How did Churchville, Pennsylvania get it’s name? This page provides a brief history about the naming of Churchville, Pennsylvania, the people who settled it, and the industry rising within it.
Village at the intersection of Bristol Road and Feasterville and Richboro Turnpike Road (Route 232) and on the township line between Northampton and Upper Southampton. Churchville station is on the line of the Philadelphia, Newtown and New York Railroad. The first name of Churchville was Smoketown. The only explanation advanced for the origin of this name is that the early Holland Dutch settlers brought their old country habits and long-stemmed tobacco pipes with them to this country, and being habitual smokers the non-smoking settlers called the neighborhood Smoketown. The old North and Southampton Reformed Church, which traces its origin back to “The Church of Bensalem and Sammeny” of 1710, built two churches to accommodate the scattered Low Dutch Reformed dwellers, one at Feasterville for the Southampton members in 1737 and one for the Northampton members at Addisville, now Richboro, in 1751. Both church buildings became dilapidated by 1813 and the congregations decided, instead of repairing the old structures, to build a new one at a more central location. The North and Southampton Reformed Church building was therefore erected in 1816 at Smoketown, which thereafter became known as Churchville. The church edifice was remodeled in 1902-03 at an expense of $10,000, and June 14-16, 1935, the congregation celebrated its 225th anniversary with an informal “homecoming day” gathering and an elaborate program of special music, addresses, greetings from neighboring clergymen and a communion in which the old communion service was used by the Great Consistory in distributing the elements.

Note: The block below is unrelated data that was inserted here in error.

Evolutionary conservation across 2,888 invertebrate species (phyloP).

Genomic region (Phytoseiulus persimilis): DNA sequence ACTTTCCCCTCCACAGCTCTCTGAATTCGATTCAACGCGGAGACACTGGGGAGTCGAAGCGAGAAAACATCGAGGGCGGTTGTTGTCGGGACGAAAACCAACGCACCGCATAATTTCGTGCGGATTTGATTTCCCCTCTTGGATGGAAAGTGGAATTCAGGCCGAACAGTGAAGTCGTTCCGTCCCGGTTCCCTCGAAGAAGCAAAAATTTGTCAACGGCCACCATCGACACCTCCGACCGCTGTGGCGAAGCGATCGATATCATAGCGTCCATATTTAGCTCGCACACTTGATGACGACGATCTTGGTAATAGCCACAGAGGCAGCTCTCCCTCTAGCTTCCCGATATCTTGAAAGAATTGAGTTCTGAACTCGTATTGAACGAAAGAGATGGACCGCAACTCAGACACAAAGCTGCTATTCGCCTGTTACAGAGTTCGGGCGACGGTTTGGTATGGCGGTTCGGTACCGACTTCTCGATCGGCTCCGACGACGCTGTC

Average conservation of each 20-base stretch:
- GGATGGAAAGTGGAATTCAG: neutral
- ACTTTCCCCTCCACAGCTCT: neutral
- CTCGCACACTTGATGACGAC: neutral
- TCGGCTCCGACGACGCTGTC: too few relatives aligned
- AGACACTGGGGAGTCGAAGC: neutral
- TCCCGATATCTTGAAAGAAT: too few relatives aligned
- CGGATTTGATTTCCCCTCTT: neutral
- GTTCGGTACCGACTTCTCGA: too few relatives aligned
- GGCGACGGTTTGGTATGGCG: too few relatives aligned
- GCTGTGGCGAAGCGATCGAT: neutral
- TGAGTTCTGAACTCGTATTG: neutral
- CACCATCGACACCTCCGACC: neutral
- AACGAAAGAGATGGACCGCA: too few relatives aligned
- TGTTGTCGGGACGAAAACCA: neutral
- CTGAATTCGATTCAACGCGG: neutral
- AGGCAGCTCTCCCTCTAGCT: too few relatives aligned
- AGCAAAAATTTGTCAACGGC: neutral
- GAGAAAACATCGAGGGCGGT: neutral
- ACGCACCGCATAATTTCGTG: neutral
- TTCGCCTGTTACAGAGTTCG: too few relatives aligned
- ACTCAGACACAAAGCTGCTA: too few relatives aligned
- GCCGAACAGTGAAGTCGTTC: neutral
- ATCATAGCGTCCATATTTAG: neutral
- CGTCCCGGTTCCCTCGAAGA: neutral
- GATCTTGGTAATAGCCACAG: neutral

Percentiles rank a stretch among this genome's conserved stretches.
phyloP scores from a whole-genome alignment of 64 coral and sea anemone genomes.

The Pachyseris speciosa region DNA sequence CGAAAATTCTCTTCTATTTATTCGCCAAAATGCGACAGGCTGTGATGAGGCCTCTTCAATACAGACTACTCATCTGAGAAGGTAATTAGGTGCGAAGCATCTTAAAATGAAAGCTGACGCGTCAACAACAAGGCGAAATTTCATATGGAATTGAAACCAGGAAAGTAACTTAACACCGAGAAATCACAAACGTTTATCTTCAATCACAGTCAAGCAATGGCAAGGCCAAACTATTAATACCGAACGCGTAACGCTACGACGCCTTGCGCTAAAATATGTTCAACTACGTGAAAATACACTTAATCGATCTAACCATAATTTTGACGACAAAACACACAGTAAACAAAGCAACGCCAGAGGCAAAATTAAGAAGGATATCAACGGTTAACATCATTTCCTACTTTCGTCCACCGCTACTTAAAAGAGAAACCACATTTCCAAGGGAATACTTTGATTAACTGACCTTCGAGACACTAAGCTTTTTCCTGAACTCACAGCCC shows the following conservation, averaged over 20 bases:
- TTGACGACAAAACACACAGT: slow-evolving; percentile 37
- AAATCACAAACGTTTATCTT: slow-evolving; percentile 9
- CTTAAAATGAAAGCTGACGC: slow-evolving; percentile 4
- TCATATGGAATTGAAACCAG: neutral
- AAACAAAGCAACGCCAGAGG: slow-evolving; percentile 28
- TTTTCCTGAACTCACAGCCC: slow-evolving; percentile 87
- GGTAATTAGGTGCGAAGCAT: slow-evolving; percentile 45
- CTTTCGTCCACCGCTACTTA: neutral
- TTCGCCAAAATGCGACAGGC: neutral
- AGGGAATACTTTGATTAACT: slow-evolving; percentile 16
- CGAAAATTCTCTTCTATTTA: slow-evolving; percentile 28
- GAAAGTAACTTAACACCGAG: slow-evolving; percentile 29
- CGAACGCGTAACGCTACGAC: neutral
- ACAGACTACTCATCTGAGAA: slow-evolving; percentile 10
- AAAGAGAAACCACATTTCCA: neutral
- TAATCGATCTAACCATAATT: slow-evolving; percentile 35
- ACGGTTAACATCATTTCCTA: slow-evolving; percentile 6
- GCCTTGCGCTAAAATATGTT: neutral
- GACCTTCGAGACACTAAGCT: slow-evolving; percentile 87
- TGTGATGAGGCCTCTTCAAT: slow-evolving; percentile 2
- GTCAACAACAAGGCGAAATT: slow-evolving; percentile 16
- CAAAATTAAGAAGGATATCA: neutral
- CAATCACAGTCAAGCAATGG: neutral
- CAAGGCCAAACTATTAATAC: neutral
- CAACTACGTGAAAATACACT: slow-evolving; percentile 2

Source: MacReynolds, George. Place Names in Bucks County Pennsylvania, 2nd Edition. Doylestown, PA: The Bucks County Historical Society, 1955.